Restoring the Whitebark Pine

Restoring the Whitebark Pine

O'Neal, Meghan
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When you look at the tree-covered mountains of Montana, you can’t help but notice patches of red scarring the green hillsides: these are whitebark pines, and they’re dying at an alarming rate. Our ecosystem needs this tree; the whitebark pine provides protein-rich seeds to many birds and mammals, and contributes to snow retention for a slower, more controlled spring runoff.

Thankfully, the Greater Yellowstone Coordinating Committee (GYCC) understands the importance of this tree and has devoted themselves to restoring the population to the Greater Yellowstone area. Over the past 13 years, the GYCC has been taking infection-resistant trees and evaluating their seedlings to find the tree with the highest resistance. From this seed source, the strongest 30 seedlings have been grafted onto potted rootstock, and this past spring, 440 blister-rust-resistant replicates were planted in a five-acre fenced area in the Little Bear Drainage southwest of Bozeman.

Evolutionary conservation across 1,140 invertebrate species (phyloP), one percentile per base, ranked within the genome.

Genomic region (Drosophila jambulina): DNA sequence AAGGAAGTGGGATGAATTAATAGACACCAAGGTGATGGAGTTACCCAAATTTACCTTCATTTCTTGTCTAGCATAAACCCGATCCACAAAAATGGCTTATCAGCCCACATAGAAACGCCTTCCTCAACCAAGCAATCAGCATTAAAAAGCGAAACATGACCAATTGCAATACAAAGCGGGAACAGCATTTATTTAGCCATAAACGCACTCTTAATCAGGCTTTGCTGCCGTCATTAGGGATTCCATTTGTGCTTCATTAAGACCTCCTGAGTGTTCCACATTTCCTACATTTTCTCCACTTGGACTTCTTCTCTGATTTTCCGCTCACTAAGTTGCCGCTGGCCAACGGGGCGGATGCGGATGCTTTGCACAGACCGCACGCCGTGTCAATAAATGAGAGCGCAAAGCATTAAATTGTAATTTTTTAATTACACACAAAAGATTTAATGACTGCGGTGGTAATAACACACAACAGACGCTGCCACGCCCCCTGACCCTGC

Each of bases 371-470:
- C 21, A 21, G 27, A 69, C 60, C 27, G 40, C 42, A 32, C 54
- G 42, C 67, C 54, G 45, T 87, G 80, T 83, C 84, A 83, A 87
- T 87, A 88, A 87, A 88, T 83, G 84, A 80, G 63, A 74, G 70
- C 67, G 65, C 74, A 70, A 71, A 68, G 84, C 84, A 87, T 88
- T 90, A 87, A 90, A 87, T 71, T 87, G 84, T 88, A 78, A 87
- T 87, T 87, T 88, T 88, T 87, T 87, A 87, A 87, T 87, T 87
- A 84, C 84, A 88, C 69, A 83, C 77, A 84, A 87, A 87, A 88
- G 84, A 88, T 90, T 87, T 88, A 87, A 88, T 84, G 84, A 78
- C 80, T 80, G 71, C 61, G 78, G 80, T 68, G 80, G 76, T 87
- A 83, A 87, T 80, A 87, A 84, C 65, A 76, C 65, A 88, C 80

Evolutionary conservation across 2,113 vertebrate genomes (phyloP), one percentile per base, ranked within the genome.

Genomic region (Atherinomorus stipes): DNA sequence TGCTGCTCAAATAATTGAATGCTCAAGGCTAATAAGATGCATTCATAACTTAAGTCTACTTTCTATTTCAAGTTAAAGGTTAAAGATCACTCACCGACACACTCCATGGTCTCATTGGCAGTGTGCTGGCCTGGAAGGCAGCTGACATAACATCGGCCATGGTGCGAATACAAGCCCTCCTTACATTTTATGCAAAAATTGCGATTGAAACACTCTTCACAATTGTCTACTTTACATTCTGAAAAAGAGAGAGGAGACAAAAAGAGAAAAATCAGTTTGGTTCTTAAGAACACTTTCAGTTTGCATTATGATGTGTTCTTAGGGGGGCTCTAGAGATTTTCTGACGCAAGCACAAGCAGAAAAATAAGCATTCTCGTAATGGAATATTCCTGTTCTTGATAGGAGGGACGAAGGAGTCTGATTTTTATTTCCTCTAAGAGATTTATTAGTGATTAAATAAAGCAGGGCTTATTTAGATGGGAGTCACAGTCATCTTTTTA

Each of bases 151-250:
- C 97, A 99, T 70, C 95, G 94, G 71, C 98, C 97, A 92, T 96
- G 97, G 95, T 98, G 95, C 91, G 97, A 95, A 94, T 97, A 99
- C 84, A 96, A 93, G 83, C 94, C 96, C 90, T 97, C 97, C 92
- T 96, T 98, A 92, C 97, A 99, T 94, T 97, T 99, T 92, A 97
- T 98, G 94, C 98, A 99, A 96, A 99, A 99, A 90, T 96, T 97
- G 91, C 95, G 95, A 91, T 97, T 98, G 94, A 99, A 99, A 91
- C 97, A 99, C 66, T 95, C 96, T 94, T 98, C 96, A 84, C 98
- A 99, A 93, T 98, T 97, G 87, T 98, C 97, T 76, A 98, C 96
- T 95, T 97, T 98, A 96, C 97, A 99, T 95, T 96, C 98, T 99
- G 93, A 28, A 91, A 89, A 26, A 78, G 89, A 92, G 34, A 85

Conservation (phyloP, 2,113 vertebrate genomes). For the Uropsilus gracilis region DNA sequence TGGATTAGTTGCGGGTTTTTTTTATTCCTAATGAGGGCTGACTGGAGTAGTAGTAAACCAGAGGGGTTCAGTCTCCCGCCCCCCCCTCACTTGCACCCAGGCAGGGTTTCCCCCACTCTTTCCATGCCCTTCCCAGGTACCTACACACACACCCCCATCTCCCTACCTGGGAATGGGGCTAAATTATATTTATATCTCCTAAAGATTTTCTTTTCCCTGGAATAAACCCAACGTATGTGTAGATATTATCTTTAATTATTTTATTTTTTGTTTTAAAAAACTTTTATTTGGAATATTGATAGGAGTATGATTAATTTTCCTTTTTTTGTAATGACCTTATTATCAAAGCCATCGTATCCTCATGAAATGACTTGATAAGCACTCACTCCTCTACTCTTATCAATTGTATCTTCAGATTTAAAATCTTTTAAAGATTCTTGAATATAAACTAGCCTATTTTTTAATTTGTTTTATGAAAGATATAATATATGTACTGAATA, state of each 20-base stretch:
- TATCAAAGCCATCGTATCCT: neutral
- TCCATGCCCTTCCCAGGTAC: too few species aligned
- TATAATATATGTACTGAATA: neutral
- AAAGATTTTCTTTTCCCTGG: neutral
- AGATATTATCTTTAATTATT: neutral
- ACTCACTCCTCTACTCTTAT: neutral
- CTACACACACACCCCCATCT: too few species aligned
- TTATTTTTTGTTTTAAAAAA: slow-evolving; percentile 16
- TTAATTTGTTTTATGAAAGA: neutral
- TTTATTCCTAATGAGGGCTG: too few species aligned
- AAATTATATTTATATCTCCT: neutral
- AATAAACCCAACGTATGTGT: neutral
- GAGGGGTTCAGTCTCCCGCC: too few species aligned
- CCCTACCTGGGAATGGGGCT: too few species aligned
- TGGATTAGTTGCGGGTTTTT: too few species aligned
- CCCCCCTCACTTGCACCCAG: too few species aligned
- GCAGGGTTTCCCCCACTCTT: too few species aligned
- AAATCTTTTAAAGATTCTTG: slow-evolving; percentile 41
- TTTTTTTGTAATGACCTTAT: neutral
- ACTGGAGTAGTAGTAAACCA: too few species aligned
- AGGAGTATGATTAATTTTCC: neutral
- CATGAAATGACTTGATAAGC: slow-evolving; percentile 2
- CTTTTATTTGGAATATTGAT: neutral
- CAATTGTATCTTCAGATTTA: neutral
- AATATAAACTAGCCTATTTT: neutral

These genetically superior seedlings will begin producing their own blister rust-resistant cones in about five years. After several generations of seedlings, infection-resistant trees will be planted in the wild, spreading their resistant seeds to help restore the whitebark pine population—and in the process benefit the entire ecosystem. Check out the GYCC website for more information.

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